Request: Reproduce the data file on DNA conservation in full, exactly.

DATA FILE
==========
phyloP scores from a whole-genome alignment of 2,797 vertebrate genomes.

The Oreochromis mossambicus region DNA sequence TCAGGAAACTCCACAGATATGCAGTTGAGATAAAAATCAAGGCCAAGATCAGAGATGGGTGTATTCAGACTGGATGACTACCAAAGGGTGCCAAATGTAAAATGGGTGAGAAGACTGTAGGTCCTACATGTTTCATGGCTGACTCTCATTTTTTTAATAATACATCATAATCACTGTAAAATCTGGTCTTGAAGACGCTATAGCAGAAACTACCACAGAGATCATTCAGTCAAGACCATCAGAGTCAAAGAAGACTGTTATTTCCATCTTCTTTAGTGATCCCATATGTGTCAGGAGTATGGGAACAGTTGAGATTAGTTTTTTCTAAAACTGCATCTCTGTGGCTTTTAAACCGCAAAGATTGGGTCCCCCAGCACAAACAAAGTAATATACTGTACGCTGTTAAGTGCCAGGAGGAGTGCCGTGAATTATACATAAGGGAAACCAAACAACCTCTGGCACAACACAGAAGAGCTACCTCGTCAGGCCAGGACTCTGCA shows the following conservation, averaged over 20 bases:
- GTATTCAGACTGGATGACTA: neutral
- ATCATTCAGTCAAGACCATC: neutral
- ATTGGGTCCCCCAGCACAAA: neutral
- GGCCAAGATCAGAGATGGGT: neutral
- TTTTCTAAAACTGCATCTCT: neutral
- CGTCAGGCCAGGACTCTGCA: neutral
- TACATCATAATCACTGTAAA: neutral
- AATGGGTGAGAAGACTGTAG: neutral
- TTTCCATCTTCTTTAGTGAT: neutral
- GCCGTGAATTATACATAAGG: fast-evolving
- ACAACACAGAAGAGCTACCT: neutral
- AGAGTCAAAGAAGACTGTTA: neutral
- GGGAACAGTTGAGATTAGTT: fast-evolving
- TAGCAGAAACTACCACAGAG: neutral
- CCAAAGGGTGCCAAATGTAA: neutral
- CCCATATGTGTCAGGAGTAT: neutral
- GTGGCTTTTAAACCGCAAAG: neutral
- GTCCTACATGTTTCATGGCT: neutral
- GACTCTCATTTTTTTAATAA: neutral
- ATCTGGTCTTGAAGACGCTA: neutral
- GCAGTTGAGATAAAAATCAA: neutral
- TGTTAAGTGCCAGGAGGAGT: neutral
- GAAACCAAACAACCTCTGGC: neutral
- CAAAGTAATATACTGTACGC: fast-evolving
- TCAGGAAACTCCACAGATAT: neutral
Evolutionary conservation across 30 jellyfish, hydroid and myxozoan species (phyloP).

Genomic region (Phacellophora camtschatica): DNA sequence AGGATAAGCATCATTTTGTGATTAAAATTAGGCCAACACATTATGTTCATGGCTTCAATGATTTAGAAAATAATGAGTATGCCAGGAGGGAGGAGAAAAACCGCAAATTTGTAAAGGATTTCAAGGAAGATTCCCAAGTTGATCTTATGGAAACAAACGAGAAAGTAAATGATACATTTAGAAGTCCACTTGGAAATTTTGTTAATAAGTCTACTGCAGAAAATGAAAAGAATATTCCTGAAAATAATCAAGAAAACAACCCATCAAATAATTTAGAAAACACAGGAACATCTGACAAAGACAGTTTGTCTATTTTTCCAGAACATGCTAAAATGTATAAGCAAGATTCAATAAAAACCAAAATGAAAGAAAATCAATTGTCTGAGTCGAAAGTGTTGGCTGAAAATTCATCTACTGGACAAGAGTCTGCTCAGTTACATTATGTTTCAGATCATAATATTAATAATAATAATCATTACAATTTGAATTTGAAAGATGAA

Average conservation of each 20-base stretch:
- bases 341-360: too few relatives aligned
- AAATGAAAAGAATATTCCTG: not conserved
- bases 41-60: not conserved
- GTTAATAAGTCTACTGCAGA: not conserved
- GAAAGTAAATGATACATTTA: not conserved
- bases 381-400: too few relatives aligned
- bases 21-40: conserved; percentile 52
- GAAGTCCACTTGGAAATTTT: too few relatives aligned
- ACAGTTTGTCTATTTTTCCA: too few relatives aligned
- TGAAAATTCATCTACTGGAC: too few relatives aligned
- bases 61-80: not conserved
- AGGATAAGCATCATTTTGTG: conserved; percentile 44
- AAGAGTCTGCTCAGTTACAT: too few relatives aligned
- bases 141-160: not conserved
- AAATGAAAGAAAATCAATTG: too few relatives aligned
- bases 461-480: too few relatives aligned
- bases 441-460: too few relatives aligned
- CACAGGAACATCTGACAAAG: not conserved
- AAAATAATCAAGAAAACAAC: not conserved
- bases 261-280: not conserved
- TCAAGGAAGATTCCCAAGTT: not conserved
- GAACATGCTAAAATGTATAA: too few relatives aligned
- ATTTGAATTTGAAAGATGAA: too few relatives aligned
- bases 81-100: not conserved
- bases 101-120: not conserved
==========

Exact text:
phyloP scores from a whole-genome alignment of 2,797 vertebrate genomes.

The Oreochromis mossambicus region DNA sequence TCAGGAAACTCCACAGATATGCAGTTGAGATAAAAATCAAGGCCAAGATCAGAGATGGGTGTATTCAGACTGGATGACTACCAAAGGGTGCCAAATGTAAAATGGGTGAGAAGACTGTAGGTCCTACATGTTTCATGGCTGACTCTCATTTTTTTAATAATACATCATAATCACTGTAAAATCTGGTCTTGAAGACGCTATAGCAGAAACTACCACAGAGATCATTCAGTCAAGACCATCAGAGTCAAAGAAGACTGTTATTTCCATCTTCTTTAGTGATCCCATATGTGTCAGGAGTATGGGAACAGTTGAGATTAGTTTTTTCTAAAACTGCATCTCTGTGGCTTTTAAACCGCAAAGATTGGGTCCCCCAGCACAAACAAAGTAATATACTGTACGCTGTTAAGTGCCAGGAGGAGTGCCGTGAATTATACATAAGGGAAACCAAACAACCTCTGGCACAACACAGAAGAGCTACCTCGTCAGGCCAGGACTCTGCA shows the following conservation, averaged over 20 bases:
- GTATTCAGACTGGATGACTA: neutral
- ATCATTCAGTCAAGACCATC: neutral
- ATTGGGTCCCCCAGCACAAA: neutral
- GGCCAAGATCAGAGATGGGT: neutral
- TTTTCTAAAACTGCATCTCT: neutral
- CGTCAGGCCAGGACTCTGCA: neutral
- TACATCATAATCACTGTAAA: neutral
- AATGGGTGAGAAGACTGTAG: neutral
- TTTCCATCTTCTTTAGTGAT: neutral
- GCCGTGAATTATACATAAGG: fast-evolving
- ACAACACAGAAGAGCTACCT: neutral
- AGAGTCAAAGAAGACTGTTA: neutral
- GGGAACAGTTGAGATTAGTT: fast-evolving
- TAGCAGAAACTACCACAGAG: neutral
- CCAAAGGGTGCCAAATGTAA: neutral
- CCCATATGTGTCAGGAGTAT: neutral
- GTGGCTTTTAAACCGCAAAG: neutral
- GTCCTACATGTTTCATGGCT: neutral
- GACTCTCATTTTTTTAATAA: neutral
- ATCTGGTCTTGAAGACGCTA: neutral
- GCAGTTGAGATAAAAATCAA: neutral
- TGTTAAGTGCCAGGAGGAGT: neutral
- GAAACCAAACAACCTCTGGC: neutral
- CAAAGTAATATACTGTACGC: fast-evolving
- TCAGGAAACTCCACAGATAT: neutral
Evolutionary conservation across 30 jellyfish, hydroid and myxozoan species (phyloP).

Genomic region (Phacellophora camtschatica): DNA sequence AGGATAAGCATCATTTTGTGATTAAAATTAGGCCAACACATTATGTTCATGGCTTCAATGATTTAGAAAATAATGAGTATGCCAGGAGGGAGGAGAAAAACCGCAAATTTGTAAAGGATTTCAAGGAAGATTCCCAAGTTGATCTTATGGAAACAAACGAGAAAGTAAATGATACATTTAGAAGTCCACTTGGAAATTTTGTTAATAAGTCTACTGCAGAAAATGAAAAGAATATTCCTGAAAATAATCAAGAAAACAACCCATCAAATAATTTAGAAAACACAGGAACATCTGACAAAGACAGTTTGTCTATTTTTCCAGAACATGCTAAAATGTATAAGCAAGATTCAATAAAAACCAAAATGAAAGAAAATCAATTGTCTGAGTCGAAAGTGTTGGCTGAAAATTCATCTACTGGACAAGAGTCTGCTCAGTTACATTATGTTTCAGATCATAATATTAATAATAATAATCATTACAATTTGAATTTGAAAGATGAA

Average conservation of each 20-base stretch:
- bases 341-360: too few relatives aligned
- AAATGAAAAGAATATTCCTG: not conserved
- bases 41-60: not conserved
- GTTAATAAGTCTACTGCAGA: not conserved
- GAAAGTAAATGATACATTTA: not conserved
- bases 381-400: too few relatives aligned
- bases 21-40: conserved; percentile 52
- GAAGTCCACTTGGAAATTTT: too few relatives aligned
- ACAGTTTGTCTATTTTTCCA: too few relatives aligned
- TGAAAATTCATCTACTGGAC: too few relatives aligned
- bases 61-80: not conserved
- AGGATAAGCATCATTTTGTG: conserved; percentile 44
- AAGAGTCTGCTCAGTTACAT: too few relatives aligned
- bases 141-160: not conserved
- AAATGAAAGAAAATCAATTG: too few relatives aligned
- bases 461-480: too few relatives aligned
- bases 441-460: too few relatives aligned
- CACAGGAACATCTGACAAAG: not conserved
- AAAATAATCAAGAAAACAAC: not conserved
- bases 261-280: not conserved
- TCAAGGAAGATTCCCAAGTT: not conserved
- GAACATGCTAAAATGTATAA: too few relatives aligned
- ATTTGAATTTGAAAGATGAA: too few relatives aligned
- bases 81-100: not conserved
- bases 101-120: not conserved